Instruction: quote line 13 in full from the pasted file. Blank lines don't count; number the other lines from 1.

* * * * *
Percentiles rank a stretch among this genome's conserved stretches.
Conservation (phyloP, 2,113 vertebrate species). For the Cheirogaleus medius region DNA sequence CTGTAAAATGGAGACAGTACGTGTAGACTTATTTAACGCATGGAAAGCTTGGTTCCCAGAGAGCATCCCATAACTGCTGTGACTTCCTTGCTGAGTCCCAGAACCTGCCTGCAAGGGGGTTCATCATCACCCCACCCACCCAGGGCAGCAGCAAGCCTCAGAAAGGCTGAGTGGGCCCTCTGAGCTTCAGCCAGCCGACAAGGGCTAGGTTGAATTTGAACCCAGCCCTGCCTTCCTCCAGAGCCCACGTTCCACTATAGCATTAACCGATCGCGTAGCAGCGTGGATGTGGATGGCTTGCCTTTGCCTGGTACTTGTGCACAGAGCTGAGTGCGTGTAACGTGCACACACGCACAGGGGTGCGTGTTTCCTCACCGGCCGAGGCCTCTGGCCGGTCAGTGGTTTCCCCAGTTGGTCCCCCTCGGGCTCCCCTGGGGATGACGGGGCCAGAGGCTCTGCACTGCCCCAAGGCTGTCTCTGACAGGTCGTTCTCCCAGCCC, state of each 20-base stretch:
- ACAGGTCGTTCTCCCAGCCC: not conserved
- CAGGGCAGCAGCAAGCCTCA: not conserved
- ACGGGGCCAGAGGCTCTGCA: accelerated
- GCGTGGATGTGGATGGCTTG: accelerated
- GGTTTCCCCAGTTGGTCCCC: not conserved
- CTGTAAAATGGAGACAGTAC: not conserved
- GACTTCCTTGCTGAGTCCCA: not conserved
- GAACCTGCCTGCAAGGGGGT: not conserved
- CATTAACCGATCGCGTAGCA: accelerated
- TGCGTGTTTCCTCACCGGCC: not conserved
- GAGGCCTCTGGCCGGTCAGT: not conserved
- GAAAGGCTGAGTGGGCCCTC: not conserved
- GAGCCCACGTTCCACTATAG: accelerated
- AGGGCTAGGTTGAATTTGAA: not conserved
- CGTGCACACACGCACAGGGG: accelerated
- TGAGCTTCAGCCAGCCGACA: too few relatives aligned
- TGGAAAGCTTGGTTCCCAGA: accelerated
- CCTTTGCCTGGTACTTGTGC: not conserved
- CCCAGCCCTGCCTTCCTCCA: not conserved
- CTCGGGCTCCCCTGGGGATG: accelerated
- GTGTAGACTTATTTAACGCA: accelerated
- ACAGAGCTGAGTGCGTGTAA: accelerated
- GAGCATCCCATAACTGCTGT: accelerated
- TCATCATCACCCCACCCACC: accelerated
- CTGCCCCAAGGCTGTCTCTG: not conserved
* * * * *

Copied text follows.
- GAGGCCTCTGGCCGGTCAGT: not conserved